|Mrs. Cornelius Vanderbilt II's palatial mansion|
at 1 West 57th Street is towered over by the Heckscher
Building. Circa 1920's.
The most legendary of all the family's New York homes was by far the mansion of Alva's eldest brother-in-law, Cornelius Vanderbilt II, the workaholic head of the House of Vanderbilt. He and his former Sunday school teacher wife, Alice, had commissioned George B. Post and Richard Hunt to design their castle, a 130-room palatial fortress occupying one entire block, it still today being the largest home to ever have been built in New York. By the 1920's, with new taxes, a depression, world wars and a severe servant problem, it was becoming nearly impossible to maintain a large New York City mansion. The first to go, quite surprisingly, was Alva's 'petit chateau' in 1926. By that time, the former mansion-stretched Fifth Avenue had now turned into a futuristic, tower-filled commercial empire, casting what remained of the Vanderbilt mansions into the shadows of their neighboring skyscrapers. Here are some of those family's great mansions in the shadows of skyscrapers:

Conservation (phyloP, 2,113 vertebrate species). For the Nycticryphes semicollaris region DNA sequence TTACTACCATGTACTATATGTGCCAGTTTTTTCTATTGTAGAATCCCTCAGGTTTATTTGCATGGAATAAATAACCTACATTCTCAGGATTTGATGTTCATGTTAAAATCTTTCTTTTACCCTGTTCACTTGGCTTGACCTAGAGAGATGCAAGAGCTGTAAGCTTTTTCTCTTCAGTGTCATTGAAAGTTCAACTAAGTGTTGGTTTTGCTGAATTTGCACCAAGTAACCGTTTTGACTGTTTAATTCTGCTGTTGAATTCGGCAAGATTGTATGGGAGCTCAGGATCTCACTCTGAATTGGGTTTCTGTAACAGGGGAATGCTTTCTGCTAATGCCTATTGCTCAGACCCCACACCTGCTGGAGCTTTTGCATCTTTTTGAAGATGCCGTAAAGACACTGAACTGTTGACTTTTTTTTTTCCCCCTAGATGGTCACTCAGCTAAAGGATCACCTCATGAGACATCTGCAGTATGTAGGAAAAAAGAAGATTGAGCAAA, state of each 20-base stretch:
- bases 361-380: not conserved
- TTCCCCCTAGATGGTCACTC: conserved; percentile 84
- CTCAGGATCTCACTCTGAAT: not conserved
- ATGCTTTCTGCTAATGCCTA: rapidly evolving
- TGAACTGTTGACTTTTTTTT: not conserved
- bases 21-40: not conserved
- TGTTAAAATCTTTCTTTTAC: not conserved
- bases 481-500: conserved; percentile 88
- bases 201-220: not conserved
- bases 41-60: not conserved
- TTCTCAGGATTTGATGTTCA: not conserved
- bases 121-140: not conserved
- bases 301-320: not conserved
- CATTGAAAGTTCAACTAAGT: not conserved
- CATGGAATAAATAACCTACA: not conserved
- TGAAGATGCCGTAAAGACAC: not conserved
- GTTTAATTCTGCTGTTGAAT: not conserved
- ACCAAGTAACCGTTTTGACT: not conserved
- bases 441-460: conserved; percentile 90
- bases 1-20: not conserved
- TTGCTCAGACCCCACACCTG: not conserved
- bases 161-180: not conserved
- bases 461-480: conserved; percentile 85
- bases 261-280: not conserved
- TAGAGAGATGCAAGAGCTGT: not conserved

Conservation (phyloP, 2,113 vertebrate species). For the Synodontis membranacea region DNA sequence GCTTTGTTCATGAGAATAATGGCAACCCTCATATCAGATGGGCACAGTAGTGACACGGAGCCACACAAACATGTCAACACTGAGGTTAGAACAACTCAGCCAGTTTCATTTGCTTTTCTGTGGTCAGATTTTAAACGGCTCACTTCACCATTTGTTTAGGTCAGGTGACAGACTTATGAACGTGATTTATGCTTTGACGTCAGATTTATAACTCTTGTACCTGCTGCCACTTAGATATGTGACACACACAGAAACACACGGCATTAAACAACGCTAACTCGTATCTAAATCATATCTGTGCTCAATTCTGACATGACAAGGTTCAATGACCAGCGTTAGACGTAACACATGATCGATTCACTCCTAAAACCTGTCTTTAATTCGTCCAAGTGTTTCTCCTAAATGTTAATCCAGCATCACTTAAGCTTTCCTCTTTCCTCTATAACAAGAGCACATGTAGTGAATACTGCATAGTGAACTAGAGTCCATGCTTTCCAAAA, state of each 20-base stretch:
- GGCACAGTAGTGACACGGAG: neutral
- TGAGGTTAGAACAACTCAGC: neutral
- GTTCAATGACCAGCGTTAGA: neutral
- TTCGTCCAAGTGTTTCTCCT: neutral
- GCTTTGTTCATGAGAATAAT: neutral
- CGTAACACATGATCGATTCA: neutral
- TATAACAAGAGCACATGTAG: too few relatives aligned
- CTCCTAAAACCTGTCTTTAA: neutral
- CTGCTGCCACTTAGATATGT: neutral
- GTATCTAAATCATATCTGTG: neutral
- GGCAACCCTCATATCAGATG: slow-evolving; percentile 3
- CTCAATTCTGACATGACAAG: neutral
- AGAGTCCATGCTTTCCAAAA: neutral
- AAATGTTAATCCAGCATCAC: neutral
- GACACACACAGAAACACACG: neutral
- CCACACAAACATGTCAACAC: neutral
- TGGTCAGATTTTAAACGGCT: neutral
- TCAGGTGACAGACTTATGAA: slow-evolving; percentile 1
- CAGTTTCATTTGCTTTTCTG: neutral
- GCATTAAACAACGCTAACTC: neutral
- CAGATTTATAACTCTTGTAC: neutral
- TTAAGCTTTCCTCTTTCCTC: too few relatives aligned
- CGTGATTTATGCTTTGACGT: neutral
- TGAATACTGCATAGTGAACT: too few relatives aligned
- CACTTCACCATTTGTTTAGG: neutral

|Florence Vanderbilt Twombly's 70-room palace on the corner|
of 71st Street and Fifth Avenue, circa 1940's. Designed and built
by Whitney Warren, it was the last private residence built on
Fifth Avenue. Mrs. Twombly ~ who maintained residences in
Newport and New Jersey ~ occupied the home every season for
the winter. At the age of 71 when she built the home, Mrs.
Twombly was, by this time, amongst the high matrons of New
York and Newport's "old guard". She died in 1952, and the
home was demolished in 1958.